Skip to main content

Hackers just hijacked 2K’s support site to spread malware to gamers

2K games logo on phone
(Image credit: Shutterstock)

The online support site of the American video game publisher 2K has been compromised by hackers who are now using it to spread malware to unsuspecting gamers.

2K is well known in the video game industry and the company has published titles from many popular game franchises including Borderlands, Civilization, Bioshock, XCOM as well as sports franchises like NBA 2K, WWE 2K and PGA Tour 2K.

As reported by BleepingComputer (opens in new tab), 2K customers recently began receiving emails that said they had opened a support ticket on its support site which is run by Zendesk. However, many users took to Twitter and Reddit to complain that they had received an email despite not actually filing a support request.

If you do happen to receive one of these messages or any follow-up emails purporting to be from 2K, you should delete them immediately and not download any attachments they contain.

Crossing the RedLine 

Malware

(Image credit: solarseven/Shutterstock)

After these fake support tickets were opened, gamers also received another email that contained a reply to their ticket from a support representative named “Prince K” who claims to work at 2K.

These emails include an attachment named “2K Launcher.zip” that may appear like a new game launcher but is actually the RedLine password-stealing malware. After analyzing this attachment, BleepingComputer found that the executable file it contained was not digitally signed by the company and that it’s original file name was “Plumy.exe”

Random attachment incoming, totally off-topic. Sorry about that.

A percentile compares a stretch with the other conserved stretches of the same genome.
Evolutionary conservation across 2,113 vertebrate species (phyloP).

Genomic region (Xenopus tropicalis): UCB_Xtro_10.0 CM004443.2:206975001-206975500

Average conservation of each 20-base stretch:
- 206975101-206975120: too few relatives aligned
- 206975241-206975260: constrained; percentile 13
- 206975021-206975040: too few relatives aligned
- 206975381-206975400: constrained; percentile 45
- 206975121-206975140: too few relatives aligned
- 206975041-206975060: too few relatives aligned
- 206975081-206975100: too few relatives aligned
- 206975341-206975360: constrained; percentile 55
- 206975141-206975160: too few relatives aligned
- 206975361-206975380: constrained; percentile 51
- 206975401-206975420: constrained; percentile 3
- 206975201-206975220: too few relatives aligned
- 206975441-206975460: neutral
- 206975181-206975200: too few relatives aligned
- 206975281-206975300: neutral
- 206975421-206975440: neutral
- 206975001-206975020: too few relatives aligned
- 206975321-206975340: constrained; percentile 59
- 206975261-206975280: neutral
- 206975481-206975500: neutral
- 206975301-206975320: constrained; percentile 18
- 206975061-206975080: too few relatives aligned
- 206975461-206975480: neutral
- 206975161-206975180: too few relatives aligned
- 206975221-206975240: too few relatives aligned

RedLine Stealer is a malware strain capable of stealing victim’s personal data including their browser history, browser cookies, saved browser passwords, credit cards, VPN passwords, system information and cryptocurrency wallets. It’s readily available on dark web marketplaces and has been used in phishing attacks, YouTube videos and fake game cracks and cheats to harvest passwords and other credentials.

What to do if you downloaded the fake 2K Launcher

If you happened to receive one of the emails sent out in this campaign and went ahead and downloaded and installed the fake 2K Launcher, there are several steps you should take immediately.

First off, you should use one of the best antivirus software solutions to scan your system and remove any malware that’s detected. Next up, you should change the passwords for any sites you frequently visit and consider using one of the best password managers to generate new passwords for your accounts that are both strong and unique.

2K appears to be aware of this issue as the company has taken its support system offline. Tom’s Guide has also reached out to the company and will update this story once we hear back.

Anthony Spadafora
Senior Editor Security and Networking

Anthony Spadafora is the security and networking editor at Tom’s Guide where he covers everything from data breaches and ransomware gangs to password managers and the best way to cover your whole home or business with Wi-Fi. Before joining the team, he wrote for ITProPortal while living in Korea and later for TechRadar Pro after moving back to the US. Based in Houston, Texas, when he’s not writing Anthony can be found tinkering with PCs and game consoles, managing cables and upgrading his smart home.